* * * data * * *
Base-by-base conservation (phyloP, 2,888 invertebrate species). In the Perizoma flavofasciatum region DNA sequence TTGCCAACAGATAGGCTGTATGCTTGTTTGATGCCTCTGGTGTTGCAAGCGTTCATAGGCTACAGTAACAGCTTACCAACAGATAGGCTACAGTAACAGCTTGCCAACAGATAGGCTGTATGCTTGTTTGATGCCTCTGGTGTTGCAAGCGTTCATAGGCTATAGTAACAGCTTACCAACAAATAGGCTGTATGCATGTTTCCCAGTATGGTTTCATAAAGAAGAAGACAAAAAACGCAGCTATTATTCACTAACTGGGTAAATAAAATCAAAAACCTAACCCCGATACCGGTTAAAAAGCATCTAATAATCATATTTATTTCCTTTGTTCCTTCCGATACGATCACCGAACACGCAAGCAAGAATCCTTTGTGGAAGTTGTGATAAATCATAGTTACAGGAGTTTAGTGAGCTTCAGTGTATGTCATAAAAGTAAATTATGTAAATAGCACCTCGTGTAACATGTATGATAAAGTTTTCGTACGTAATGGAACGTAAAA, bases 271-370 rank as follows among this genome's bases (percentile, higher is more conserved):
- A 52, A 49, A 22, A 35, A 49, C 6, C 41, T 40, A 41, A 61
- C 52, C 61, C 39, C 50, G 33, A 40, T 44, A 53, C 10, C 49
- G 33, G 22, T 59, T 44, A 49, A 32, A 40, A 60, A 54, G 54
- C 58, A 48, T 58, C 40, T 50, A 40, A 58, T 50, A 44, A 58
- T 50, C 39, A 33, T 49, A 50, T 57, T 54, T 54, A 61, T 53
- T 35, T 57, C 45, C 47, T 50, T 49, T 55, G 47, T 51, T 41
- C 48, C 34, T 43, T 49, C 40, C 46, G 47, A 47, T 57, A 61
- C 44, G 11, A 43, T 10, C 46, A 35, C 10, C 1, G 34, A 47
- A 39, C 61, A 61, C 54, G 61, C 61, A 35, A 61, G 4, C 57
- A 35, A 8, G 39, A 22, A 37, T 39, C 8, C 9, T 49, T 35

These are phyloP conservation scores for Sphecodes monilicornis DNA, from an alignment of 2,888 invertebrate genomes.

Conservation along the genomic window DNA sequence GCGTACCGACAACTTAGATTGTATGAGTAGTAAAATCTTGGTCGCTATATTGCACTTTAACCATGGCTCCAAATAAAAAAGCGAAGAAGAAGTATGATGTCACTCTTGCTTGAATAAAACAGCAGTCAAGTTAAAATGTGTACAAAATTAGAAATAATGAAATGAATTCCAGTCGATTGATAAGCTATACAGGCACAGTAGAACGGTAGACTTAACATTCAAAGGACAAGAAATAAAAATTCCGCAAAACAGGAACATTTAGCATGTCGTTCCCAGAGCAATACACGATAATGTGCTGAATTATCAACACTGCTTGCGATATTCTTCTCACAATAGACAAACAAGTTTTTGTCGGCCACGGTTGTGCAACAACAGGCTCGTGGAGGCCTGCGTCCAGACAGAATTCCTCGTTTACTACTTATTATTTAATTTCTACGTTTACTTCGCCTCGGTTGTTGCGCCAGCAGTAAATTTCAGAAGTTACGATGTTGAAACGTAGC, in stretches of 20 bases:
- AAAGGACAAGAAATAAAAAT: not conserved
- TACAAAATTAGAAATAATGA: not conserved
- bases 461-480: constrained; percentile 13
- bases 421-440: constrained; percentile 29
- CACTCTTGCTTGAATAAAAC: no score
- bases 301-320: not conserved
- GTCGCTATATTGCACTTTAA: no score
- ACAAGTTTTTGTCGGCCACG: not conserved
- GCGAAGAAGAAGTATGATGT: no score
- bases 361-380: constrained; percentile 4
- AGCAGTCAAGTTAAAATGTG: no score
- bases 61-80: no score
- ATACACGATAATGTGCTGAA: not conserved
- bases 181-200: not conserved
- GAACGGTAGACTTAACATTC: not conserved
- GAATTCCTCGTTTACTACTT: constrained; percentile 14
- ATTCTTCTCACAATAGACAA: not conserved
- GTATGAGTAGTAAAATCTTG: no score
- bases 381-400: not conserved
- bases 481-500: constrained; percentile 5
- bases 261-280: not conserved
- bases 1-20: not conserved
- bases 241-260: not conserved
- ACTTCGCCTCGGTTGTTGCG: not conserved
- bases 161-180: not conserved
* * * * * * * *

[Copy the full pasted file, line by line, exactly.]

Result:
Base-by-base conservation (phyloP, 2,888 invertebrate species). In the Perizoma flavofasciatum region DNA sequence TTGCCAACAGATAGGCTGTATGCTTGTTTGATGCCTCTGGTGTTGCAAGCGTTCATAGGCTACAGTAACAGCTTACCAACAGATAGGCTACAGTAACAGCTTGCCAACAGATAGGCTGTATGCTTGTTTGATGCCTCTGGTGTTGCAAGCGTTCATAGGCTATAGTAACAGCTTACCAACAAATAGGCTGTATGCATGTTTCCCAGTATGGTTTCATAAAGAAGAAGACAAAAAACGCAGCTATTATTCACTAACTGGGTAAATAAAATCAAAAACCTAACCCCGATACCGGTTAAAAAGCATCTAATAATCATATTTATTTCCTTTGTTCCTTCCGATACGATCACCGAACACGCAAGCAAGAATCCTTTGTGGAAGTTGTGATAAATCATAGTTACAGGAGTTTAGTGAGCTTCAGTGTATGTCATAAAAGTAAATTATGTAAATAGCACCTCGTGTAACATGTATGATAAAGTTTTCGTACGTAATGGAACGTAAAA, bases 271-370 rank as follows among this genome's bases (percentile, higher is more conserved):
- A 52, A 49, A 22, A 35, A 49, C 6, C 41, T 40, A 41, A 61
- C 52, C 61, C 39, C 50, G 33, A 40, T 44, A 53, C 10, C 49
- G 33, G 22, T 59, T 44, A 49, A 32, A 40, A 60, A 54, G 54
- C 58, A 48, T 58, C 40, T 50, A 40, A 58, T 50, A 44, A 58
- T 50, C 39, A 33, T 49, A 50, T 57, T 54, T 54, A 61, T 53
- T 35, T 57, C 45, C 47, T 50, T 49, T 55, G 47, T 51, T 41
- C 48, C 34, T 43, T 49, C 40, C 46, G 47, A 47, T 57, A 61
- C 44, G 11, A 43, T 10, C 46, A 35, C 10, C 1, G 34, A 47
- A 39, C 61, A 61, C 54, G 61, C 61, A 35, A 61, G 4, C 57
- A 35, A 8, G 39, A 22, A 37, T 39, C 8, C 9, T 49, T 35

These are phyloP conservation scores for Sphecodes monilicornis DNA, from an alignment of 2,888 invertebrate genomes.

Conservation along the genomic window DNA sequence GCGTACCGACAACTTAGATTGTATGAGTAGTAAAATCTTGGTCGCTATATTGCACTTTAACCATGGCTCCAAATAAAAAAGCGAAGAAGAAGTATGATGTCACTCTTGCTTGAATAAAACAGCAGTCAAGTTAAAATGTGTACAAAATTAGAAATAATGAAATGAATTCCAGTCGATTGATAAGCTATACAGGCACAGTAGAACGGTAGACTTAACATTCAAAGGACAAGAAATAAAAATTCCGCAAAACAGGAACATTTAGCATGTCGTTCCCAGAGCAATACACGATAATGTGCTGAATTATCAACACTGCTTGCGATATTCTTCTCACAATAGACAAACAAGTTTTTGTCGGCCACGGTTGTGCAACAACAGGCTCGTGGAGGCCTGCGTCCAGACAGAATTCCTCGTTTACTACTTATTATTTAATTTCTACGTTTACTTCGCCTCGGTTGTTGCGCCAGCAGTAAATTTCAGAAGTTACGATGTTGAAACGTAGC, in stretches of 20 bases:
- AAAGGACAAGAAATAAAAAT: not conserved
- TACAAAATTAGAAATAATGA: not conserved
- bases 461-480: constrained; percentile 13
- bases 421-440: constrained; percentile 29
- CACTCTTGCTTGAATAAAAC: no score
- bases 301-320: not conserved
- GTCGCTATATTGCACTTTAA: no score
- ACAAGTTTTTGTCGGCCACG: not conserved
- GCGAAGAAGAAGTATGATGT: no score
- bases 361-380: constrained; percentile 4
- AGCAGTCAAGTTAAAATGTG: no score
- bases 61-80: no score
- ATACACGATAATGTGCTGAA: not conserved
- bases 181-200: not conserved
- GAACGGTAGACTTAACATTC: not conserved
- GAATTCCTCGTTTACTACTT: constrained; percentile 14
- ATTCTTCTCACAATAGACAA: not conserved
- GTATGAGTAGTAAAATCTTG: no score
- bases 381-400: not conserved
- bases 481-500: constrained; percentile 5
- bases 261-280: not conserved
- bases 1-20: not conserved
- bases 241-260: not conserved
- ACTTCGCCTCGGTTGTTGCG: not conserved
- bases 161-180: not conserved